Yolo County Public Defender Tracie Olson’s recent interview raised some very challenging questions for our local justice system—including how police, prosecutors and even judges contribute to the over-incarceration of black people.
Ms. Olson correctly noted that 25% of inmates currently housed in Yolo County Prison are black, even though only 3% of the County population is black—even though under 8% of California’s population is black. We could quibble about the County of residence of this population but her point is well taken: the number of blacks incarcerated in our county far outweighs their share of our local and even our state population by 5-8 times.
An appropriate question we should all be asking is “Why”?
With the turmoil gripping this nation over racial inequities in policing and justice, it is beyond time for us to look at these numbers closely and discern where we have been and where we are going in terms of the racial disparities that run throughout our legal system.
Perhaps even more alarming than Ms. Olson’s comments on levels of black incarceration was an assertion by her and Monica Brushia, a supervising public defender in her office, that a client of Ms. Brushia’s was arrested in Yolo County carrying $12,000, but that the police only documented $2,000. These are the voices of people who have been arrested and charged and the clear implication is that $10,000 was taken somewhere in the process. In another instance, they claim that a defendant was arrested with five grams of methamphetamine, but only two grams were reported; again, the supposition being, again, that somewhere in the process three grams of methamphetamine went missing.
These are grave and disturbing allegations and I will be requesting an investigation to get to the bottom of what is happening locally. I will be looking to partner closely with the Public Defender to understand how these things might have happened.
We clearly have a long way to go and this moment has shown us just how far…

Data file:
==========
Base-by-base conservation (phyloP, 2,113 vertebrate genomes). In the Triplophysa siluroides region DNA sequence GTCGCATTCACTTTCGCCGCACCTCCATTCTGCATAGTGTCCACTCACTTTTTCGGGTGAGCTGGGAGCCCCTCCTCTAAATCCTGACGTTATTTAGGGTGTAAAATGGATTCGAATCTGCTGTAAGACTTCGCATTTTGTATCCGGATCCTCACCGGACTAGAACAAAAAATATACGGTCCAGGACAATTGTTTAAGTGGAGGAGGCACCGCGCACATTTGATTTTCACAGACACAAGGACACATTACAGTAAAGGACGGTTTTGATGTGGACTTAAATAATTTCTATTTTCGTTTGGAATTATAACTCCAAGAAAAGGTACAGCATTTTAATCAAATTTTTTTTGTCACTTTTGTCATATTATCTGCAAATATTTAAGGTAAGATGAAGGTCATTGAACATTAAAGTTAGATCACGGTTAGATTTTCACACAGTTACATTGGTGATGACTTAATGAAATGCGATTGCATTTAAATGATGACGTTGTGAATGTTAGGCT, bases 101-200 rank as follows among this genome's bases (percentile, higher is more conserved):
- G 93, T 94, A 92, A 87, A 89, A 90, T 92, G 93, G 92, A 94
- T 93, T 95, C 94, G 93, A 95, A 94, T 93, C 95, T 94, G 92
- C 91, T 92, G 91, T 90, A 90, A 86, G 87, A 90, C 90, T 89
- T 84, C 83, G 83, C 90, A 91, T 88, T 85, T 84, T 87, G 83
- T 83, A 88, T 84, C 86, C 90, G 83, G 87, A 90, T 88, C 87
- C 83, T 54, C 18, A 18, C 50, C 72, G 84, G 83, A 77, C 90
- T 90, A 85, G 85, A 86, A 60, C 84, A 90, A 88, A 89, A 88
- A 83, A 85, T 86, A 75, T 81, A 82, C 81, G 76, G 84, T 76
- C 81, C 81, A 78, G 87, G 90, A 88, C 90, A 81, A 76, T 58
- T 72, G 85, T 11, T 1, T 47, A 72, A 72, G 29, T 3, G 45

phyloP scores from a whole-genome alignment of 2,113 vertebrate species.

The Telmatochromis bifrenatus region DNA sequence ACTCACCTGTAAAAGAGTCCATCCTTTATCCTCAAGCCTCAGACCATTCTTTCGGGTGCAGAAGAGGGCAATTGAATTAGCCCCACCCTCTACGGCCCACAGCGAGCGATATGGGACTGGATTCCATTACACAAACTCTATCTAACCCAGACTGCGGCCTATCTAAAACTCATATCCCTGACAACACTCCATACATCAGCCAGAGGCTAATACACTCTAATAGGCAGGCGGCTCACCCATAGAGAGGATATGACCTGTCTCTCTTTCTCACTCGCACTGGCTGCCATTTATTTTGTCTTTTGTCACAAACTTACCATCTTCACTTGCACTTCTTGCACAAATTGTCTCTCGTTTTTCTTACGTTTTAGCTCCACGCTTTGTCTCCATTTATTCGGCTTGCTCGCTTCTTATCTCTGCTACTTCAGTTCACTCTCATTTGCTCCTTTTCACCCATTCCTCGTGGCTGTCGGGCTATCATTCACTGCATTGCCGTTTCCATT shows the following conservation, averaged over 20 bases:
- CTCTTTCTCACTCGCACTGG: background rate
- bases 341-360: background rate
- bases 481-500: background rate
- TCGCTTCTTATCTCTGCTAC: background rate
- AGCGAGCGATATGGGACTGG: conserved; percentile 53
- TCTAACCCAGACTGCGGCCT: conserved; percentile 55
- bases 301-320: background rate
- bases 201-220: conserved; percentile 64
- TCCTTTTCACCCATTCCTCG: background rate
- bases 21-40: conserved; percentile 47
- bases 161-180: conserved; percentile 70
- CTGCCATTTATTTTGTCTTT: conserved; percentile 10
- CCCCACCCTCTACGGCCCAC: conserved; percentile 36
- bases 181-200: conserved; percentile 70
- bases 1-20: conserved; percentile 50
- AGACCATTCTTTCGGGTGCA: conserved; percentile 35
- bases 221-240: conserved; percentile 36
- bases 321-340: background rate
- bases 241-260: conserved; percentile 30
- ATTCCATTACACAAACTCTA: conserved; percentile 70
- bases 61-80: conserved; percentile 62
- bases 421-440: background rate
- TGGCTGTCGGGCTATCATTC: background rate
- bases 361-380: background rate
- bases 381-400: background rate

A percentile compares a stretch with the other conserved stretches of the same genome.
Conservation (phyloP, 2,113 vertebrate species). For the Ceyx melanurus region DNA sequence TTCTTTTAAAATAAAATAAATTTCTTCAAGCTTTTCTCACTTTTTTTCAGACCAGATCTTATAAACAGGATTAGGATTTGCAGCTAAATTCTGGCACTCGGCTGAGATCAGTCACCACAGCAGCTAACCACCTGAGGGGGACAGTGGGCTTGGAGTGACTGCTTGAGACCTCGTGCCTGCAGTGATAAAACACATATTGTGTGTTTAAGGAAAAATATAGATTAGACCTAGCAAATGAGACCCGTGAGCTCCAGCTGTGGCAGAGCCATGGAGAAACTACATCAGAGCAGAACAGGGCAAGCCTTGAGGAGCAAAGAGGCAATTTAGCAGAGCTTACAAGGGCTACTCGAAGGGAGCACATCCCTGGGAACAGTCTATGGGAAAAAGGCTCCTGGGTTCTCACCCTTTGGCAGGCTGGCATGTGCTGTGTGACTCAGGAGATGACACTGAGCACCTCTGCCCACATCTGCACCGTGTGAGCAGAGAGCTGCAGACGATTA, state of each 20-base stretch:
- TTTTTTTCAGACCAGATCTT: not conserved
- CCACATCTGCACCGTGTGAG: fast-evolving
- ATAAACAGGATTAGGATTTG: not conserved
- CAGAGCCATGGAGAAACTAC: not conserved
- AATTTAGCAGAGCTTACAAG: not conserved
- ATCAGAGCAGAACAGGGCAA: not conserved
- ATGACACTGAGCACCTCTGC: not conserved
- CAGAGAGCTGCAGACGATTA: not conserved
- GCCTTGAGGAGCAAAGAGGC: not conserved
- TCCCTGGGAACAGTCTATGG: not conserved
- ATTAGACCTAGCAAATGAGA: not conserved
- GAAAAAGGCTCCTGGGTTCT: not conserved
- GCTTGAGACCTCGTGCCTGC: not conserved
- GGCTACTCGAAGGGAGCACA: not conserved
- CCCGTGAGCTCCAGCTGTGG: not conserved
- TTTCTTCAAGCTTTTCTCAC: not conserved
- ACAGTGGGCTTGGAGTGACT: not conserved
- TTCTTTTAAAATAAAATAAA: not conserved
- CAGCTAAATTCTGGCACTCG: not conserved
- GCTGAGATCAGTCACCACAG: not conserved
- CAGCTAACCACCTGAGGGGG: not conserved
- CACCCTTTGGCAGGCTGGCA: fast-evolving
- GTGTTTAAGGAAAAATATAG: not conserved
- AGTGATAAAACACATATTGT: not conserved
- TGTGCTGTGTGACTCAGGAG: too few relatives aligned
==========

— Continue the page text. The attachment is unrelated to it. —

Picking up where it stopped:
Despite the fact that the Yolo County District Attorney’s Office has tried to bring transparency and racial equality to our justice system, including programs in which Ms. Olson’s office has been a part, we see that our brothers and sisters in the black community still face a legal system that must feel systematically stacked against them.
And though we are also one of the few DA offices to have a fully developed restorative justice program through which we have diverted almost two thousand cases instead of prosecuting, we have never published data to analyze the extent to which black people and other people of color access this system differently than white people. And though our office recently announced a “race-blind charging” program where police cases will be sent for prosecutor review with all possible references to race and name stricken from the report, we will need to track it closely to assure that it has the desired effect. We must be transparent and open about how it works and will be inviting Ms. Olson’s office to examine its results in collaboration with our office.
I know what propelled Ms. Olson to launch her critique of justice in Yolo County at this time. It is not just that emotions are so raw in the aftermath of the George Floyd tragedy. It is that the entire set of circumstances around his death and the deaths of so many others, as well as the clear evidence of a long history of mass incarceration of black people in this country, compels us to step back and examine where we are and where we need to go.
Now, more than ever, we need the public we serve to have faith and reliance on the fair and racially neutral administration of justice. Ms. Olson, I stand with you in a search for how we can do better.
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